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Proceedings Paper

A quantitative study of the practical sensitivity limit of a terahertz absorption spectrometer
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Paper Abstract

In gas spectroscopy, chemicals can be identified by the set of frequencies at which their absorption lines occur. The concentration can be quantitatively estimated from the intensity of any of the absorption lines. The sensitivity of the spectrometer, i.e., the minimum detectable concentration, is ideally limited by the ratio of the source power to detector noise-equivalent power. In practice, the sensitivity is usually orders of magnitude worse due to systematic effects. In this work we built a simple gas terahertz transmission spectrometer to analyze how the source output power stability, the detector sensitivity, and atmospheric pressure affect its sensitivity. As a test gas we used methyl chloride in a mixture with air and modifid the widths of the absorption lines by changing partial pressure of air. This demonstration of a simple absorption spectrometer gives us insight into the approach to making a highly sensitive terahertz spectrometer.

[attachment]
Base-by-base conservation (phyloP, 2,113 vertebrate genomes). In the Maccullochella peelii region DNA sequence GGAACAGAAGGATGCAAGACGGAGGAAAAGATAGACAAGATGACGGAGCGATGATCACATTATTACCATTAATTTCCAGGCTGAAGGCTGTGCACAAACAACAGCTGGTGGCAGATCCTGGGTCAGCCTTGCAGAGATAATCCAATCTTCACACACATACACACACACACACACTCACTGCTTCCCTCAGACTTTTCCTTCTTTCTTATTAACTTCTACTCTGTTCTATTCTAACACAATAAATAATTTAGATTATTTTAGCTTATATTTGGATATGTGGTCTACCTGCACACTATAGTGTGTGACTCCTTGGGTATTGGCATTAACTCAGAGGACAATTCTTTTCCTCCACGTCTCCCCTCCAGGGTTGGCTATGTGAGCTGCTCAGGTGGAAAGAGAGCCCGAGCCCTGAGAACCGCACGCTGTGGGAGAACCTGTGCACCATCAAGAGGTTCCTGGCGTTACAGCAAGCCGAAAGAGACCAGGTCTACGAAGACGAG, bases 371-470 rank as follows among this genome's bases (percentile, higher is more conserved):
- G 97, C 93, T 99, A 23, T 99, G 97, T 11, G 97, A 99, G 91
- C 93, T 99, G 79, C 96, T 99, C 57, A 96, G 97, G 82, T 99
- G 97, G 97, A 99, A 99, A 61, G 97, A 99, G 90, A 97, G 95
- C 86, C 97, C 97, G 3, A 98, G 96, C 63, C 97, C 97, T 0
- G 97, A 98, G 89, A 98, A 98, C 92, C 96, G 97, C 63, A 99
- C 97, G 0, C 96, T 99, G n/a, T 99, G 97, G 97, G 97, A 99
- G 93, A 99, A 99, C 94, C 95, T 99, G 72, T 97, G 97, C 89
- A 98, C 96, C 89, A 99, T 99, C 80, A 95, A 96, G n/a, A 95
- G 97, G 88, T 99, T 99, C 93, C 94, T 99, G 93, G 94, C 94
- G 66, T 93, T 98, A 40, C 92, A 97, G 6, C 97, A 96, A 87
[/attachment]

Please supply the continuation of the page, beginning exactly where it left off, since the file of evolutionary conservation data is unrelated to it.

Paper Details

Date Published: 15 April 2008
PDF: 10 pages
Proc. SPIE 6949, Terahertz for Military and Security Applications VI, 694908 (15 April 2008); doi: 10.1117/12.784620
Show Author Affiliations
Jon E. Bjarnason, National Institute of Standards and Technology (United States)
Charles Dietlein, National Institute of Standards and Technology (United States)
Univ. of Colorado at Boulder (United States)
Erich N. Grossman, National Institute of Standards and Technology (United States)


Published in SPIE Proceedings Vol. 6949:
Terahertz for Military and Security Applications VI
James O. Jensen; Hong-Liang Cui; Dwight L. Woolard; R. Jennifer Hwu, Editor(s)

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